Albert Hibbs

Albert Roach Hibbs (October 19, 1924 February 24, 2003) was an American mathematician and physicist affiliated with the Jet Propulsion Laboratory (JPL). He was known as “The Voice of JPL” due to his gift for explaining advanced science in simple terms.[1] He helped establish JPL’s Space Science Division in 1960 and later served as its first chief. He was the systems designer for Explorer 1, the USA’s first satellite, and helped establish the framework for exploration of the Solar System through the 1960s. Hibbs qualified as an astronaut in 1967 and was slated to be a crew member of Apollo 25, but he did not go to the Moon because the Apollo program ended with the Apollo 17 mission in 1972.

American mathematician and scientist, The Voice of JPL
Albert Roach Hibbs
Born (1924-10-19)October 19, 1924

Akron, Ohio, USA
Died February 24, 2003(2003-02-24) (aged 78)

Pasadena, California, USA
Citizenship American
Education California Institute of Technology(PhD), (BS)
University of Chicago(MSc)
Known for “Voice of JPL” in 1960s, 1970s and 1980s
Awards Peabody Award (1963)
Thomas Alva Edison Foundation National Media Award (1962, 1965)
NASA Exceptional Service Medal (1984)
Scientific career
Fields Mathematics, Physics, Science Communication
Institutions NASA, JPL. U.S. Arms Control and Disarmament Agency (ACDA)
Doctoral advisor Richard Feynman

. . . Albert Hibbs . . .

Hibbs earned bachelor’s degree in physics from the California Institute of Technology (Caltech) in 1945, having attended Caltech under the sponsorship of the US Navy‘s V-12 program. He then obtained a master’s degree in mathematics from the University of Chicago in 1947.[1][2]

While working as a staff member at JPL, in 1955 Hibbs received a PhD in physics from Caltech with a thesis on “The Growth of Water Waves Due to the Action of the Wind“.[3][4] His thesis advisor was the Nobel laureate Richard Feynman. Hibbs became close friends with Feynman and together they published the textbook Quantum Mechanics and Path Integrals (McGraw-Hill, 1965),[5][2] which is still a standard reference on the path integral formulation.

Hibbs joined the Jet Propulsion Laboratory (JPL) in 1950. He became head of JPL’s Research and Analysis Section and in this role he was the systems designer for America’s first successful satellite, Explorer 1, in 1958. After NASA took over JPL in 1958, Hibbs worked to establish the framework for planetary missions for the next decade.[2]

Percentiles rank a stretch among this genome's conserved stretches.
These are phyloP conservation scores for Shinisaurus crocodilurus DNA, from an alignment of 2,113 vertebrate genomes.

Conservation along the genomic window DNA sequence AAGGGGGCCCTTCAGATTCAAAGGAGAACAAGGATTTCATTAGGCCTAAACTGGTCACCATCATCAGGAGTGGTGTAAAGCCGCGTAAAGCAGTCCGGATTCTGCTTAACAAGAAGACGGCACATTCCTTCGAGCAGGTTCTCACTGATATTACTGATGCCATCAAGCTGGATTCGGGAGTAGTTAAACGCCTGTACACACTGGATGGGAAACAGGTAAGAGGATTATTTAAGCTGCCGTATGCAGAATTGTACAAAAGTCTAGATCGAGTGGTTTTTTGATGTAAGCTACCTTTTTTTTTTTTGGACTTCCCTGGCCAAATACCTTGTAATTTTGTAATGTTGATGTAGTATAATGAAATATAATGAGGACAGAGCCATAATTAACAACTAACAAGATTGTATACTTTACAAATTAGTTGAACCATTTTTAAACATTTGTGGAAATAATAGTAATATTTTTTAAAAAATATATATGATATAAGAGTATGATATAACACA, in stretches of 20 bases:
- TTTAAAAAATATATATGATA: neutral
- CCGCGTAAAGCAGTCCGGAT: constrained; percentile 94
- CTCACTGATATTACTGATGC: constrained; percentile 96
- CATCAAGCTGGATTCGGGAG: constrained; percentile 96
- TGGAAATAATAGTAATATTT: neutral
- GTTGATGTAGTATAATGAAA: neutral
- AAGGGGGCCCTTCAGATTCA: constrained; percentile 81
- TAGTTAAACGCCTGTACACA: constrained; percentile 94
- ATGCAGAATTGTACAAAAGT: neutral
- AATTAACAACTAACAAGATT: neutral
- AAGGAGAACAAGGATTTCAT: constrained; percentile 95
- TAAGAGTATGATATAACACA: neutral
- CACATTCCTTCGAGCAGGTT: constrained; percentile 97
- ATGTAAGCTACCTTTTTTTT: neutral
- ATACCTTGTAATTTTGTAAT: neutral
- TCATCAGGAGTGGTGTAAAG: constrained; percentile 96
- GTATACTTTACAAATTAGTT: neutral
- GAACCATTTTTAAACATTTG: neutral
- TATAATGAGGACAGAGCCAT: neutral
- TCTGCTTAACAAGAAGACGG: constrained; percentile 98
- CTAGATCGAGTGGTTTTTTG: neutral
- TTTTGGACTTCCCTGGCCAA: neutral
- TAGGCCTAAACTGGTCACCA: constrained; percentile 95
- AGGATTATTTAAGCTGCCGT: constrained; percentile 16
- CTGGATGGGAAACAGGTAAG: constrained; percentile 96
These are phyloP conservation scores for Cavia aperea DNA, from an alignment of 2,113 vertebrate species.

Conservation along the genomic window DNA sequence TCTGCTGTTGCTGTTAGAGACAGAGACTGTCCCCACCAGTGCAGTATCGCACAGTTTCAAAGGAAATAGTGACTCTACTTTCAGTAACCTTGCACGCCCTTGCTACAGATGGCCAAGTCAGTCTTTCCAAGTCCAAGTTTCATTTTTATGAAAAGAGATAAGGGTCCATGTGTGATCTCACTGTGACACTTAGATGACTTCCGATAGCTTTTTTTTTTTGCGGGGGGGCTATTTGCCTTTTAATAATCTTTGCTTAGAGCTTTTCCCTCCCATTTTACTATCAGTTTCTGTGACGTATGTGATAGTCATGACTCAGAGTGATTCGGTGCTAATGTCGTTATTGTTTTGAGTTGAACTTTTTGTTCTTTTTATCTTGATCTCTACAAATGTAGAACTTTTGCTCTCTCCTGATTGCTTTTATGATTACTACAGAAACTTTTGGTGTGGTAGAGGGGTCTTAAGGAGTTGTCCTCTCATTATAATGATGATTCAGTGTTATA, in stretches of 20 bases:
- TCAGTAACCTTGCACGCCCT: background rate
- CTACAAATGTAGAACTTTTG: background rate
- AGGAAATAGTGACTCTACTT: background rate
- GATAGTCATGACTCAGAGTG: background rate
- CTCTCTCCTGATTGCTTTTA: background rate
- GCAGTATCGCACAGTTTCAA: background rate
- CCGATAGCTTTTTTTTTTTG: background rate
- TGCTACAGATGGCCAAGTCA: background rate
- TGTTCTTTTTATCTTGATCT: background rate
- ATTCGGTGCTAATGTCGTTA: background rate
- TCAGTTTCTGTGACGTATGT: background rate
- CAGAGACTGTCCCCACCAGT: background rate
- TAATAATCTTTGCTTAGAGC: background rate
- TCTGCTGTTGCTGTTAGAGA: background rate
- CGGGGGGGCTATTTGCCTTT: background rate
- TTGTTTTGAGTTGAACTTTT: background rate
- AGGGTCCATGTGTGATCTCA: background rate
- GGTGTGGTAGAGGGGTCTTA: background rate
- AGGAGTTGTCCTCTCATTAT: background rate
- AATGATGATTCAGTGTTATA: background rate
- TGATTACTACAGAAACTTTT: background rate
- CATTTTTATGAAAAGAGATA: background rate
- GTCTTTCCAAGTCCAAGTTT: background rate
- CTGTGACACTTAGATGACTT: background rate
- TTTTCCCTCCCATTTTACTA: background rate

In 1960 Hibbs was placed in charge of forming and leading the Space Science Division at JPL. As the division became successful Hibbs emerged as the “Voice of JPL”.[5]

From 1962 to 1967 Hibbs left JPL to work on special assignment as staff scientist for the Arms Control Study Group (ACSG) of the U.S. Arms Control and Disarmament Agency (ACDA), studying how arms-control treaties could be monitored from space.[6]

From the late 1960s to the 1980s he became the authoritative source of information on JPL missions including the Ranger and Surveyor missions to the Moon; the Mariner missions to Venus, Mars, and Mercury; the Viking missions to Mars; and the Voyager missions to the outer planets.[2][7]

As a five year old, Hibbs decided that he wanted to go to the Moon.[7] He qualified as an astronaut in 1967 despite being 7 years over the age limit, and he was slated to be a crew member of Apollo 25. The Apollo program ended at 17, denying him his dream.[7] He remained philosophical about the disappointment saying “Even though I didn’t make it to the moon, my machines did.”[8]

. . . Albert Hibbs . . .

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. . . Albert Hibbs . . .

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